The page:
- Albert Pica , Compression & Signal Processing Architect, NBC Universal Media Works - Advanced Engineering

- Eisuke Tsuyuzaki , VP, Corporate Development & General Manager, Blu-ray Disc Group, Panasonic

- Chris Yewdall , President & CEO, Dynamic Digital Depth, Inc.

1:05 p.m. - 1:20 p.m. Report from the Consumer Electronics Association

CEA’s Technology and Standards Council is investigating the need for standards to address delivery and presentation of stereoscopic 3D video to the home. Toward this goal, a 3D Video Discovery Group has been formed to gather experts, share information on state of the art, and determine the need for standards within CEA’s domain.

- Brian Markwalter , VP, Technology & Standards, CEA

1:20 p.m. - 2:00 p.m. Keynote

- Mark Zoradi , President, Walt Disney Studios Motion Pictures Group

2:00 p.m. - 2:30 p.m. Options and Opportunities for 3D Displays in the Home

How practical are 3D televisions in the home? Will viewers always need to wear those funny glasses? Many technologies have been introduced for stereoscopic display, and others are emerging from research labs around the world. In this session, we’ll re-cap the available technologies for 3D display, including tradeoffs in price, performance and time to market. Projections for the update of 3D home displays will be reviewed.

- Chris Chinnock , President, Insight Media

2:45 p.m. - 4:00 p.m. Stereoscopic Sports - Case Studies

3D is not just for movies anymore. The immersive experience of 3D television suggests that sports broadcasts have the potential of being the "killer app" with a potential double header: 3D television distributed live to digital cinema and directly to the home. Several noteworthy efforts in live sports broadcasts have recently been undertaken, and valuable lessons have been learned. Our panel will provide a behind the scenes look at recent 3D sporting events, review game footage, and debate the opportunities and obstacles to making stereoscopic sports coverage and distribution commonplace.

Moderator:

- Steve Jacobs , Vice President, Sony

Speaker(s):

- Anthony Bailey , VP, Emerging Technology, ESPN

- Steve Hellmuth , Executive Vice President, Operations and Technology, NBA Entertainment

- Vince Pace , Director of Photography, Cinematographer, Founder, PACE

- Jerry Steinberg , Sr. VP, Field Operations, Fox Sports

4:00 p.m. - 5:30 p.m. Panel Discussion: Future of Home 3D

The session will summarize the many exciting opportunities and vexing challenges to the widespread adoption of 3D. Clearly, stereoscopic treatment isn’t appropriate for all programming (is it?), but what will be the killer applications that will drive adoption? How can the consumer electronics industry, broadcasters, distributers and Hollywood production community.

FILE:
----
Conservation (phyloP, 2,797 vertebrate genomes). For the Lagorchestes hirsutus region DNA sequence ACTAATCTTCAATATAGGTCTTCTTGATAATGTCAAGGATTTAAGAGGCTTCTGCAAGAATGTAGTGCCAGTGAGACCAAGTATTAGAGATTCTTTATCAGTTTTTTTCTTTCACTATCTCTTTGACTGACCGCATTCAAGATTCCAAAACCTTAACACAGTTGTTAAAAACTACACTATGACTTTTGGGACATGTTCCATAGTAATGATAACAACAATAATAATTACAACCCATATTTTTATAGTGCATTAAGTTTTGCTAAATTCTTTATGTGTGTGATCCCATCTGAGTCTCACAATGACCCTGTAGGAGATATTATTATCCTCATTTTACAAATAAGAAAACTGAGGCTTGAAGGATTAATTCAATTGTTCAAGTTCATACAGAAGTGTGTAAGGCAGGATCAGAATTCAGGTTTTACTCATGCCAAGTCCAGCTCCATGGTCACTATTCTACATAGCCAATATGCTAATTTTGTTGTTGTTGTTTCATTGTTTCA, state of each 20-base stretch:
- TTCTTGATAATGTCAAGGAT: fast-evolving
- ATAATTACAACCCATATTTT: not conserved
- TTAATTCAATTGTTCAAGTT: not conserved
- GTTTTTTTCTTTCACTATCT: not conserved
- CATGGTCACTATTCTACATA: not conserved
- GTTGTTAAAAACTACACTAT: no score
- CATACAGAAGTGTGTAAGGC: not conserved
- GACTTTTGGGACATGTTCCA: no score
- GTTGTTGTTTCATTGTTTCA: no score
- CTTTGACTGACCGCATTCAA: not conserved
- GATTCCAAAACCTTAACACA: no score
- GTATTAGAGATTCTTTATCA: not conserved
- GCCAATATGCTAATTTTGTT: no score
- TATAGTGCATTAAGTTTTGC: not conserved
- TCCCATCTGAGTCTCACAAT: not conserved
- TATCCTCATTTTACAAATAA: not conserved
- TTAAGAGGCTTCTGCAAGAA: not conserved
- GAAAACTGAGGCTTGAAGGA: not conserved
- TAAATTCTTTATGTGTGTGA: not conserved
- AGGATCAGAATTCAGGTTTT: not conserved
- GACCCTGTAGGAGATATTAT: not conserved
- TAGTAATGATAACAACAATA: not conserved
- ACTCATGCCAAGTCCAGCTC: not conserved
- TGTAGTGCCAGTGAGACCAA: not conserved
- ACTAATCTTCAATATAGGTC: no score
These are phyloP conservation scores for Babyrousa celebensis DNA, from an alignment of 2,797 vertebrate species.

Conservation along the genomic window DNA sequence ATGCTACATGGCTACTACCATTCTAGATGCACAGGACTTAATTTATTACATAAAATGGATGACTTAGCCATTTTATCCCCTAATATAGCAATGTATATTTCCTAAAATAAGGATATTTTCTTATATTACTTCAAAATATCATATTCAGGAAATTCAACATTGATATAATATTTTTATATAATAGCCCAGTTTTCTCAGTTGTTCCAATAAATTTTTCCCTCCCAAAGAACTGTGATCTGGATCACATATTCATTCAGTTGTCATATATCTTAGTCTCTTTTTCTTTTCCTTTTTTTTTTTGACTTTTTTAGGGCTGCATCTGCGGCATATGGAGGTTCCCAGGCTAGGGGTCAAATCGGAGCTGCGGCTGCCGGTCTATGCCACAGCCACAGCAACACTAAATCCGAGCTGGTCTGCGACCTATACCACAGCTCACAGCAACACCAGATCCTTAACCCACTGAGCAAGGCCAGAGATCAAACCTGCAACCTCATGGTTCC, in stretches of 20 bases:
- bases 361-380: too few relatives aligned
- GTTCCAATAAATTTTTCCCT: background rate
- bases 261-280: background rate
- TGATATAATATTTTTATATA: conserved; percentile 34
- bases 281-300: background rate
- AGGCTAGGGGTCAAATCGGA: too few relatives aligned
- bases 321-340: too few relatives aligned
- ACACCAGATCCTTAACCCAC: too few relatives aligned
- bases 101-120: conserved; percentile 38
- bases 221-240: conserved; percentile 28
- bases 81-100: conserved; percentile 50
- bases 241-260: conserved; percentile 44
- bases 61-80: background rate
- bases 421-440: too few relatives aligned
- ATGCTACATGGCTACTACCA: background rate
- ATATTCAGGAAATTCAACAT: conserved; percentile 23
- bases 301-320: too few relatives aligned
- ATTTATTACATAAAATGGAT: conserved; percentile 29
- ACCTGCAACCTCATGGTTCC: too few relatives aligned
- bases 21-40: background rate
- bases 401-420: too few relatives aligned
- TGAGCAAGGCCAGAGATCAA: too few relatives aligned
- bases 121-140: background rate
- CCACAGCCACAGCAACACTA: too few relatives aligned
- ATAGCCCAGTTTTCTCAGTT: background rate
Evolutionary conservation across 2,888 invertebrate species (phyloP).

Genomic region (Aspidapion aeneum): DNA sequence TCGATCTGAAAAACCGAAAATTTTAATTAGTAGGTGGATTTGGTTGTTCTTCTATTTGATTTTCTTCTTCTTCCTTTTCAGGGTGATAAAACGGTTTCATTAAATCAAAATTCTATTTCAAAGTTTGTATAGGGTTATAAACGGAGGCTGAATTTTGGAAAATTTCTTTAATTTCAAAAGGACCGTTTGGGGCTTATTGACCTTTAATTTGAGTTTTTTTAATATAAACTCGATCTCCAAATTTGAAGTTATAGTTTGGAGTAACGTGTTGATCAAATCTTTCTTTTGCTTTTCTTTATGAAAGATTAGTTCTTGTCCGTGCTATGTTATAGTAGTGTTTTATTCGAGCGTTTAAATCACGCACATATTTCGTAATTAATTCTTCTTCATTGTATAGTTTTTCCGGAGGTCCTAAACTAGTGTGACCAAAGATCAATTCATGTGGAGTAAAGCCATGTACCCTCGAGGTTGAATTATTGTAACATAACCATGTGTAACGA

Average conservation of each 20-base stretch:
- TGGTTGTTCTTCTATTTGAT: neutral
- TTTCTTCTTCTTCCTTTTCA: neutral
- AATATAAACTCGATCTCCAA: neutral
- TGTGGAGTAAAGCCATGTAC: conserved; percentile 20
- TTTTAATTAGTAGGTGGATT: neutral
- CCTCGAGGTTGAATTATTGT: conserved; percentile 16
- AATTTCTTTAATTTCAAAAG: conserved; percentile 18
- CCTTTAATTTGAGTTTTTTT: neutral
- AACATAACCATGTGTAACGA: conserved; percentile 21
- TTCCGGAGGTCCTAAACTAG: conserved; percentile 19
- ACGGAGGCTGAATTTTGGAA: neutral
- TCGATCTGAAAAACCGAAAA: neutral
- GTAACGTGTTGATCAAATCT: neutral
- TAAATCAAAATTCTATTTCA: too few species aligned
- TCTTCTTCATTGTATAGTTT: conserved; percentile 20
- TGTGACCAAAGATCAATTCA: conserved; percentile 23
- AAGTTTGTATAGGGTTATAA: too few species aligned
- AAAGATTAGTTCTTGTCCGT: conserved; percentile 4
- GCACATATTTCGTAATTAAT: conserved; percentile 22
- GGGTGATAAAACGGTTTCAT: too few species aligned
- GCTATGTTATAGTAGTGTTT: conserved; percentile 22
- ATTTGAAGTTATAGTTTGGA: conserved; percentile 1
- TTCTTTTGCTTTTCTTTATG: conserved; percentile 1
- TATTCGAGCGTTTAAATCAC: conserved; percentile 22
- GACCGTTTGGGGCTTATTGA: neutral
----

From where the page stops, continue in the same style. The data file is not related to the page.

- Chris Chinnock , President, Insight Media

- Carolyn Giardina , Industry Journalist, c

- Buzz Hays , Senior Producer, Sony Pictures Imageworks

- David Seigle , In-Three

- Peter Wilson [2]

PS.

Ein vertrauter Name, der diese Jahr nicht dabei sein wird, ist der von Patrick von Sychowski. In seiner Linked.in-Mitteilung vom 16. April 2009 ist zu lesen: "... is not going to NAB (too much Vegas, too soon) ..."

PPS.

Kris Jones von der NAB ist dagegen wie jedes Jahr im Pressezentrum dabei und hat am Montag, den 20. April 2009 um 19:40 Uhr den Textentwurf der "State of the Industry" - Eröffnungsrede von "NAB President and CEO David K. Rehr" zugeschickt.

Hier der Wortlaut:

Welcome. There is no other place that I’d rather be than right here, right now, with all of you.

We are witnessing exciting changes in radio and television. Changes that seem to happen in a blink of an eye—changes that can seem unsettling. But from where I stand, these changes are opportunities for us to seize.

The world is facing an economic crisis. That is unquestionable. But that isn’t stopping us.

Right here, at the NAB Show, we are demonstrating that broadcasters are forging ahead, spurring innovation and creating multiple platforms to deliver our content. From moving 3D viewing into the home to incorporating FM chips in cell phones to exploring all the possibilities of the Internet. We are planning for the future and seizing opportunities in this digital age. Our journey to this moment has been swift. Our confidence tested. But our focus unwavering.
We are faced with making some tough decisions to ensure a strong future for our business.
But from this adversity, we are finding strength, and directing our energy towards creativity, innovation and tomorrow.

We are taking control of our future.